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Over 120 pro-Palestinian activists were detained after arriving at Ben-Gurion Airport as part of a staged anti-Israel protest at the weekend. Of the 124, four were released a short while later but the rest are being held in Israeli prisons, since they were previously barred from entering the country.

The Palestinians claim dozens of other activists managed to pass through border control and arrived in the West Bank.

About 200 more pro-Palestinian activists were prevented from flying to Israel by foreign airlines. A list of names of those potential passengers who would not be allowed into the country had been circulated to the airlines. Israel warned the companies that if those passengers were allowed to travel to Israel, they would be forced to return them back to their airport of origin at the airlines' expense.

A source at the Immigration and Population Authority said yesterday that Israel intends to expel the activists within 48 hours, but foreign airlines have already warned that they will not be able to move large groups of activists out of Israel quickly.

"This is the peak of the holiday season and the flights are full. We will have to prepare accordingly and make different arrangements. At this time we are not ready in terms of manpower and space on aircraft," said a manager at one of the large European companies with offices in Israel.

The preparations to meet the arrival of the air activists began on Thursday, with the deployment of about 600 police officers at the airport. On Friday morning, the police were informed that the airlines were preventing some 200 activists from boarding flights to Israel, and dozens were protesting at airports in Germany, France and Belgium. In the early afternoon, flights began landing. Each flight included, on average, several dozen activists. Flights with more than 30 activists were diverted to the more isolated Terminal 1.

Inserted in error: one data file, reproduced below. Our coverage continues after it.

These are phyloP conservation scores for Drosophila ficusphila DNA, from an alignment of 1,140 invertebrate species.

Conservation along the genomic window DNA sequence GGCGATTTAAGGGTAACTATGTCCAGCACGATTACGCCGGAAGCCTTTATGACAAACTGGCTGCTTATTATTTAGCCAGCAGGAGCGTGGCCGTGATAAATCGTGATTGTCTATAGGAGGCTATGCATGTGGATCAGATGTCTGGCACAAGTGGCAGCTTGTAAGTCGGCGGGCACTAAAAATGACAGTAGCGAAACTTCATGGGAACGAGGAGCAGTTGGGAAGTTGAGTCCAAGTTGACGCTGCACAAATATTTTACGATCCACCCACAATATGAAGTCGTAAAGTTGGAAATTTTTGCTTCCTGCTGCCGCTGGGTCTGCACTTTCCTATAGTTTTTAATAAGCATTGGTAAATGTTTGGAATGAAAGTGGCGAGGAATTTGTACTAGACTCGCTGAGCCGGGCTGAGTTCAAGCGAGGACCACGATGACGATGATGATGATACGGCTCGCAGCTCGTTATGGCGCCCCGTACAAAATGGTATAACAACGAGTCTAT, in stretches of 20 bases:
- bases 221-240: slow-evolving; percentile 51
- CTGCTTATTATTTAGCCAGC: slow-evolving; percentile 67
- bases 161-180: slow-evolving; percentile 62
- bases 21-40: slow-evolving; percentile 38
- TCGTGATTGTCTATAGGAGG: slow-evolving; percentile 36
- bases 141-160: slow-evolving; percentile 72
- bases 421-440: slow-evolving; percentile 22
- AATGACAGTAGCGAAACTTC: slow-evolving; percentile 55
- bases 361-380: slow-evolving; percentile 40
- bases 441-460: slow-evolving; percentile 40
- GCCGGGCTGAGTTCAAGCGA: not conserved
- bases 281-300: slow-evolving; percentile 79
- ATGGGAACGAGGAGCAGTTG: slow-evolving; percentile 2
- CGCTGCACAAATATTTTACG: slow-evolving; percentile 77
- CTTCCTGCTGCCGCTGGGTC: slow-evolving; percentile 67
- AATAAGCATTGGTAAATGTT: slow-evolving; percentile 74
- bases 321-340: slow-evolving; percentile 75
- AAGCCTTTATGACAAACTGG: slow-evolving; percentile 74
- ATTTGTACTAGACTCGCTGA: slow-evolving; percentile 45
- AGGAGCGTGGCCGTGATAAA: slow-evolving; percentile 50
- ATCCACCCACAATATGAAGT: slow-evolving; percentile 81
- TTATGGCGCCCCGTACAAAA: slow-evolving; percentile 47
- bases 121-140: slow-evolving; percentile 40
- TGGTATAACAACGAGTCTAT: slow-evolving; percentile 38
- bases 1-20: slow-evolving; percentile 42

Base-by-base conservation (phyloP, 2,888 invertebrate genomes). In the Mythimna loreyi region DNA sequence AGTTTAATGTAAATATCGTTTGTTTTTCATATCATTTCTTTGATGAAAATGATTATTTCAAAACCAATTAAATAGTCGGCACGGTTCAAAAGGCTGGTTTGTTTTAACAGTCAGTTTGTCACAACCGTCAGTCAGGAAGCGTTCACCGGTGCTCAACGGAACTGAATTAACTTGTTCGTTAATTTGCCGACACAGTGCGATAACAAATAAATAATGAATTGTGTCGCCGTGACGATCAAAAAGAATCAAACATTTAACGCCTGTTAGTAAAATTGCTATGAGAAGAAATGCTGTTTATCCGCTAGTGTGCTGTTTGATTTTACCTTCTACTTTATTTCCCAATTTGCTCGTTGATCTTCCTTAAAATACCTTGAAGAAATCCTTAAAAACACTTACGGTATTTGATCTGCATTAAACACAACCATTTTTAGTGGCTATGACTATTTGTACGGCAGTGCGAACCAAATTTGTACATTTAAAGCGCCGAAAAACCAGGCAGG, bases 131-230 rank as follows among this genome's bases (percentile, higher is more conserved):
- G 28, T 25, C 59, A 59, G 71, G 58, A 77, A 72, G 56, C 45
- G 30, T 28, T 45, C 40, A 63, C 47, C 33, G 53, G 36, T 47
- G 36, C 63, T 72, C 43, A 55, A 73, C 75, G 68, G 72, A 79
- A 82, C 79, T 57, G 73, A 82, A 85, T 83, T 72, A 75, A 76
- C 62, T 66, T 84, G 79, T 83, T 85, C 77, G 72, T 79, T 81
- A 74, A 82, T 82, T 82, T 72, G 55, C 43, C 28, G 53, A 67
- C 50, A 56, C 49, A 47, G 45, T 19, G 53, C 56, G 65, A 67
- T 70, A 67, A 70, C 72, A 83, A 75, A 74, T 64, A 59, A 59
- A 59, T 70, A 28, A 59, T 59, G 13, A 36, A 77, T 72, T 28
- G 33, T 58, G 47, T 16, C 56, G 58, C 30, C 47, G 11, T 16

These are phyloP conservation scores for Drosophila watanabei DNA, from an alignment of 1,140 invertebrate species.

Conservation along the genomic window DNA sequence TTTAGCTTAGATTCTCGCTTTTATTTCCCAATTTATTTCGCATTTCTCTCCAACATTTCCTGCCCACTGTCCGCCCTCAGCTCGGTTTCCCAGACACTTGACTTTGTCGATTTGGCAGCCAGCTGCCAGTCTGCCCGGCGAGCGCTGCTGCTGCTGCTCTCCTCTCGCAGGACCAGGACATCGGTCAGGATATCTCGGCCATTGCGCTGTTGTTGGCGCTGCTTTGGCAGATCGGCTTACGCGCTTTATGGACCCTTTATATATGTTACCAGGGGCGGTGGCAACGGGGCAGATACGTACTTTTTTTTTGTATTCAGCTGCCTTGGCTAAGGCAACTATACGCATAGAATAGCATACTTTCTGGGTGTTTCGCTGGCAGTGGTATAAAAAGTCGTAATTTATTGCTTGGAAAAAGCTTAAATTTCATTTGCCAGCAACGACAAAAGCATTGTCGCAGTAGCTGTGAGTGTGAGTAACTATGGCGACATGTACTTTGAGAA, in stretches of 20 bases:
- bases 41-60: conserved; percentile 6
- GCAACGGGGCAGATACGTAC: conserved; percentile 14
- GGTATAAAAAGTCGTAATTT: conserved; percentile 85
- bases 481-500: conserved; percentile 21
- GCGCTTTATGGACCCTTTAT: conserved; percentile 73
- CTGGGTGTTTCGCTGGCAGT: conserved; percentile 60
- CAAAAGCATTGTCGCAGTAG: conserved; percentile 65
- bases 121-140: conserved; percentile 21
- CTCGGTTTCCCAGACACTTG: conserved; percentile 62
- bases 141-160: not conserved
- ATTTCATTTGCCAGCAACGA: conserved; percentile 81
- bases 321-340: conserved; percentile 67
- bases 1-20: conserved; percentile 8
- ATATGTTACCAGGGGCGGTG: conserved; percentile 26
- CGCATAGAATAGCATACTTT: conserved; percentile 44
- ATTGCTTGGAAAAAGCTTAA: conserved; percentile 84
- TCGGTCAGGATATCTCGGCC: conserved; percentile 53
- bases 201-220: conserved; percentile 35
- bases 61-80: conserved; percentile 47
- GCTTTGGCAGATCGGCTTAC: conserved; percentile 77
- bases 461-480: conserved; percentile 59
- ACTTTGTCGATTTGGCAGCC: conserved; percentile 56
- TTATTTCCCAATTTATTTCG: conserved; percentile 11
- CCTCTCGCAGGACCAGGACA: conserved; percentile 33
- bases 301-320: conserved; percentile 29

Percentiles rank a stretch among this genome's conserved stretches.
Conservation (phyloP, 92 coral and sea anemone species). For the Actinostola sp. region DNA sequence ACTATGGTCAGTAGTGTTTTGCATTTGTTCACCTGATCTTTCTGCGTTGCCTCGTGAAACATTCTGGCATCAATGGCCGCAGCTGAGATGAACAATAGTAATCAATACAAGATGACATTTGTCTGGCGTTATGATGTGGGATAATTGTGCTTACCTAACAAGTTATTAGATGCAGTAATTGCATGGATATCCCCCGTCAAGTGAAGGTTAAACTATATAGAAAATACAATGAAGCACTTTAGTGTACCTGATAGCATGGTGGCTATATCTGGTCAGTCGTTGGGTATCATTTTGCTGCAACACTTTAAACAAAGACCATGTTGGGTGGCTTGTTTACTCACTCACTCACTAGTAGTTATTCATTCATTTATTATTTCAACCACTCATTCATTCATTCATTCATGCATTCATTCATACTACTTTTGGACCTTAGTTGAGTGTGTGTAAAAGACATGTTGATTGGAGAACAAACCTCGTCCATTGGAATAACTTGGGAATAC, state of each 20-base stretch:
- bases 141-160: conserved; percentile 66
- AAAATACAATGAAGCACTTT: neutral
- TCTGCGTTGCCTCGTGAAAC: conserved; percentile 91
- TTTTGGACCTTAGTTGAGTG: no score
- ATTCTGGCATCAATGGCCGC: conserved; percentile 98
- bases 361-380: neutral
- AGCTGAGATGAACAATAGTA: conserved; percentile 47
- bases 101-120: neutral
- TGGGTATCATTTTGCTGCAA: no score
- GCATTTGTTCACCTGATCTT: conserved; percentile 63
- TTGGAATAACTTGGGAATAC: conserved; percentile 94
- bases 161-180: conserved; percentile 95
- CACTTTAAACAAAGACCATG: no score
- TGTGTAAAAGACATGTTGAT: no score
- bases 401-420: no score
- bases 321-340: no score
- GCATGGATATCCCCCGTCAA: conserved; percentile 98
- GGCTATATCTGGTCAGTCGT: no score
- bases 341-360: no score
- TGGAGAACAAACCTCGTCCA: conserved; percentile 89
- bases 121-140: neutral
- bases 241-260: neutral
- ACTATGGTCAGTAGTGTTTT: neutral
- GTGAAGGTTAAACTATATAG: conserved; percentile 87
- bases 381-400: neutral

The flight from Luton of the British airline EasyJet, which had 50 activists, was diverted to an isolated landing area.

As soon as the aircraft doors opened, security staff began identifying the passengers. All those identified as being among those whose entry into the country was barred were taken away by members of the Israel Prison Service. The other passengers were taken to Terminal 3 and passport control.

Of the 310 suspects questioned, 124 were taken to prison - some at Givon in Ramle, and others to Be'er Sheva. During the night, a final group of 35 activists landed from Frankfurt, and they were barred from entering the country.

There were some demonstrations at the airport, though, as members of the Israeli left waited for their colleagues from abroad and waved welcome signs to the foreign activists.

The police expressed satisfaction with the handling of the incident. Police Commissioner Yohanan Danino said: "We have met the assignments given to us by the political leadership. Our deployment was immediate and was appropriate to the degree of threat posed."

Public Security Minister Yitzhak Aharonovitch visited the airport and said "the mission, as defined by the government, was to prevent trouble-makers from creating provocation. We prepared for all scenarios."

Meanwhile, Palestinian groups claimed that 80-90 foreign activists had managed to make it to Ramallah. Many of them participated in a protest march in Nabi Saleh and Qalandiyah in the West Bank, where there were confrontations with IDF troops.